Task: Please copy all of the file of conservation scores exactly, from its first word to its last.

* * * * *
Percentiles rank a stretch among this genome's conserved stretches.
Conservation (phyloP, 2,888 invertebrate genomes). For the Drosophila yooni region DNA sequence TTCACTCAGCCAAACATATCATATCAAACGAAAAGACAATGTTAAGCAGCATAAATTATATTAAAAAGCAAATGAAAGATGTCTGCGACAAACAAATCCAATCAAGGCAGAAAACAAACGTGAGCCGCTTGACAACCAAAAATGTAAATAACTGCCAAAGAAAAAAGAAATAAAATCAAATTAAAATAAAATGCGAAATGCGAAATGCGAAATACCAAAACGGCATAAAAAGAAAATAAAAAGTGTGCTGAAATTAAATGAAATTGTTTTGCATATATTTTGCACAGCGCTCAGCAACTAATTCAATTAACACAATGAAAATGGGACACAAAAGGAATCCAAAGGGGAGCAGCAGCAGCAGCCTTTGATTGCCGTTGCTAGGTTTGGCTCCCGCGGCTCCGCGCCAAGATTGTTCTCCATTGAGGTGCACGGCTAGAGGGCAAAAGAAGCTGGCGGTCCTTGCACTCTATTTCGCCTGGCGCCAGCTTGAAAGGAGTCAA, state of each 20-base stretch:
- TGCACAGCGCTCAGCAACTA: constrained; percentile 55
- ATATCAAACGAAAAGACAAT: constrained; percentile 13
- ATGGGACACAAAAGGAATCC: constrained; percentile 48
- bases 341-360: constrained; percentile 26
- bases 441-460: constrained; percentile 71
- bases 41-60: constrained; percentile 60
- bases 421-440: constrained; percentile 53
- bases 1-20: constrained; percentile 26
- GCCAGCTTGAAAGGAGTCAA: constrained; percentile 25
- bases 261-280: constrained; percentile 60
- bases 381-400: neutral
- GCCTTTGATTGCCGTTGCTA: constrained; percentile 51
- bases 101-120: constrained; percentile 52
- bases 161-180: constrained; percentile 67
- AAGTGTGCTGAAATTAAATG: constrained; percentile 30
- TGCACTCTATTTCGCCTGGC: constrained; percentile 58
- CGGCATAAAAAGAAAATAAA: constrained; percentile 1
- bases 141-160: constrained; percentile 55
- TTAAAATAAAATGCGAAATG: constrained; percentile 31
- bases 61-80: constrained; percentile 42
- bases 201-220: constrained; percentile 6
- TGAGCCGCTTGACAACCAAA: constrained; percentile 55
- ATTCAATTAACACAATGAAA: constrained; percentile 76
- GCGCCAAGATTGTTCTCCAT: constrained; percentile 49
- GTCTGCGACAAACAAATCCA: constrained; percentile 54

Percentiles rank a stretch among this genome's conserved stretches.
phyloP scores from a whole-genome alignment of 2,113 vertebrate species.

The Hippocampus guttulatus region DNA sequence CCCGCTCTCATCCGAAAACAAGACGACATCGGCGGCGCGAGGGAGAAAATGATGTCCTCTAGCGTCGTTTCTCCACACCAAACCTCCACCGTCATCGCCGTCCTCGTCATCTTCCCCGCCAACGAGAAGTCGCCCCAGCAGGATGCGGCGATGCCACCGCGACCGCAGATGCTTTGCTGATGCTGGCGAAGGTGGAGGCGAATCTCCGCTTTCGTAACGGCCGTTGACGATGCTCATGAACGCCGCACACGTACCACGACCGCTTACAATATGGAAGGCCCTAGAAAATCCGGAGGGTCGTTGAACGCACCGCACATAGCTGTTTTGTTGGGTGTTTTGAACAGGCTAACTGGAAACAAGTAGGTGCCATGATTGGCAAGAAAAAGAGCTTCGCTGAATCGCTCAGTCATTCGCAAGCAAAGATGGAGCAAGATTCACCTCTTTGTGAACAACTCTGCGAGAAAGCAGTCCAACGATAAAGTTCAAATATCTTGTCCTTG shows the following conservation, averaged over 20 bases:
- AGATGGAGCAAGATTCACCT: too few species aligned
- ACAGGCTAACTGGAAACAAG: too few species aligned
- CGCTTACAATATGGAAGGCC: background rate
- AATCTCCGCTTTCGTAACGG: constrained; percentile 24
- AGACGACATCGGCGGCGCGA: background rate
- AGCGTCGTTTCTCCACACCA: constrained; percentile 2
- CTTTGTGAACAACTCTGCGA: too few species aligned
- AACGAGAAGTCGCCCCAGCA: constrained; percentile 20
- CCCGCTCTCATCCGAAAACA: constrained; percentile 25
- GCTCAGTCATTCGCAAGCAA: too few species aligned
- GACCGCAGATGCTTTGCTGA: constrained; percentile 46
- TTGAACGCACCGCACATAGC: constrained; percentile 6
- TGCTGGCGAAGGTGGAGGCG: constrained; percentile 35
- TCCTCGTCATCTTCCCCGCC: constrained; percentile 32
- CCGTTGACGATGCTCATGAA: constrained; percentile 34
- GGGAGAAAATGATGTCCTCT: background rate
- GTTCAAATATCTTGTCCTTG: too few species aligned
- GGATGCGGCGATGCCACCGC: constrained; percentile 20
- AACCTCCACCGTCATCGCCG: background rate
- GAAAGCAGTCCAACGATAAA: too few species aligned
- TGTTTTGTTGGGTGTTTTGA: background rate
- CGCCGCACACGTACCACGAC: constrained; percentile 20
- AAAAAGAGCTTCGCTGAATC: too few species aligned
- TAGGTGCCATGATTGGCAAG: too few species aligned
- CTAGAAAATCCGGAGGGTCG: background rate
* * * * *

Percentiles rank a stretch among this genome's conserved stretches.
Conservation (phyloP, 2,888 invertebrate genomes). For the Drosophila yooni region DNA sequence TTCACTCAGCCAAACATATCATATCAAACGAAAAGACAATGTTAAGCAGCATAAATTATATTAAAAAGCAAATGAAAGATGTCTGCGACAAACAAATCCAATCAAGGCAGAAAACAAACGTGAGCCGCTTGACAACCAAAAATGTAAATAACTGCCAAAGAAAAAAGAAATAAAATCAAATTAAAATAAAATGCGAAATGCGAAATGCGAAATACCAAAACGGCATAAAAAGAAAATAAAAAGTGTGCTGAAATTAAATGAAATTGTTTTGCATATATTTTGCACAGCGCTCAGCAACTAATTCAATTAACACAATGAAAATGGGACACAAAAGGAATCCAAAGGGGAGCAGCAGCAGCAGCCTTTGATTGCCGTTGCTAGGTTTGGCTCCCGCGGCTCCGCGCCAAGATTGTTCTCCATTGAGGTGCACGGCTAGAGGGCAAAAGAAGCTGGCGGTCCTTGCACTCTATTTCGCCTGGCGCCAGCTTGAAAGGAGTCAA, state of each 20-base stretch:
- TGCACAGCGCTCAGCAACTA: constrained; percentile 55
- ATATCAAACGAAAAGACAAT: constrained; percentile 13
- ATGGGACACAAAAGGAATCC: constrained; percentile 48
- bases 341-360: constrained; percentile 26
- bases 441-460: constrained; percentile 71
- bases 41-60: constrained; percentile 60
- bases 421-440: constrained; percentile 53
- bases 1-20: constrained; percentile 26
- GCCAGCTTGAAAGGAGTCAA: constrained; percentile 25
- bases 261-280: constrained; percentile 60
- bases 381-400: neutral
- GCCTTTGATTGCCGTTGCTA: constrained; percentile 51
- bases 101-120: constrained; percentile 52
- bases 161-180: constrained; percentile 67
- AAGTGTGCTGAAATTAAATG: constrained; percentile 30
- TGCACTCTATTTCGCCTGGC: constrained; percentile 58
- CGGCATAAAAAGAAAATAAA: constrained; percentile 1
- bases 141-160: constrained; percentile 55
- TTAAAATAAAATGCGAAATG: constrained; percentile 31
- bases 61-80: constrained; percentile 42
- bases 201-220: constrained; percentile 6
- TGAGCCGCTTGACAACCAAA: constrained; percentile 55
- ATTCAATTAACACAATGAAA: constrained; percentile 76
- GCGCCAAGATTGTTCTCCAT: constrained; percentile 49
- GTCTGCGACAAACAAATCCA: constrained; percentile 54

Percentiles rank a stretch among this genome's conserved stretches.
phyloP scores from a whole-genome alignment of 2,113 vertebrate species.

The Hippocampus guttulatus region DNA sequence CCCGCTCTCATCCGAAAACAAGACGACATCGGCGGCGCGAGGGAGAAAATGATGTCCTCTAGCGTCGTTTCTCCACACCAAACCTCCACCGTCATCGCCGTCCTCGTCATCTTCCCCGCCAACGAGAAGTCGCCCCAGCAGGATGCGGCGATGCCACCGCGACCGCAGATGCTTTGCTGATGCTGGCGAAGGTGGAGGCGAATCTCCGCTTTCGTAACGGCCGTTGACGATGCTCATGAACGCCGCACACGTACCACGACCGCTTACAATATGGAAGGCCCTAGAAAATCCGGAGGGTCGTTGAACGCACCGCACATAGCTGTTTTGTTGGGTGTTTTGAACAGGCTAACTGGAAACAAGTAGGTGCCATGATTGGCAAGAAAAAGAGCTTCGCTGAATCGCTCAGTCATTCGCAAGCAAAGATGGAGCAAGATTCACCTCTTTGTGAACAACTCTGCGAGAAAGCAGTCCAACGATAAAGTTCAAATATCTTGTCCTTG shows the following conservation, averaged over 20 bases:
- AGATGGAGCAAGATTCACCT: too few species aligned
- ACAGGCTAACTGGAAACAAG: too few species aligned
- CGCTTACAATATGGAAGGCC: background rate
- AATCTCCGCTTTCGTAACGG: constrained; percentile 24
- AGACGACATCGGCGGCGCGA: background rate
- AGCGTCGTTTCTCCACACCA: constrained; percentile 2
- CTTTGTGAACAACTCTGCGA: too few species aligned
- AACGAGAAGTCGCCCCAGCA: constrained; percentile 20
- CCCGCTCTCATCCGAAAACA: constrained; percentile 25
- GCTCAGTCATTCGCAAGCAA: too few species aligned
- GACCGCAGATGCTTTGCTGA: constrained; percentile 46
- TTGAACGCACCGCACATAGC: constrained; percentile 6
- TGCTGGCGAAGGTGGAGGCG: constrained; percentile 35
- TCCTCGTCATCTTCCCCGCC: constrained; percentile 32
- CCGTTGACGATGCTCATGAA: constrained; percentile 34
- GGGAGAAAATGATGTCCTCT: background rate
- GTTCAAATATCTTGTCCTTG: too few species aligned
- GGATGCGGCGATGCCACCGC: constrained; percentile 20
- AACCTCCACCGTCATCGCCG: background rate
- GAAAGCAGTCCAACGATAAA: too few species aligned
- TGTTTTGTTGGGTGTTTTGA: background rate
- CGCCGCACACGTACCACGAC: constrained; percentile 20
- AAAAAGAGCTTCGCTGAATC: too few species aligned
- TAGGTGCCATGATTGGCAAG: too few species aligned
- CTAGAAAATCCGGAGGGTCG: background rate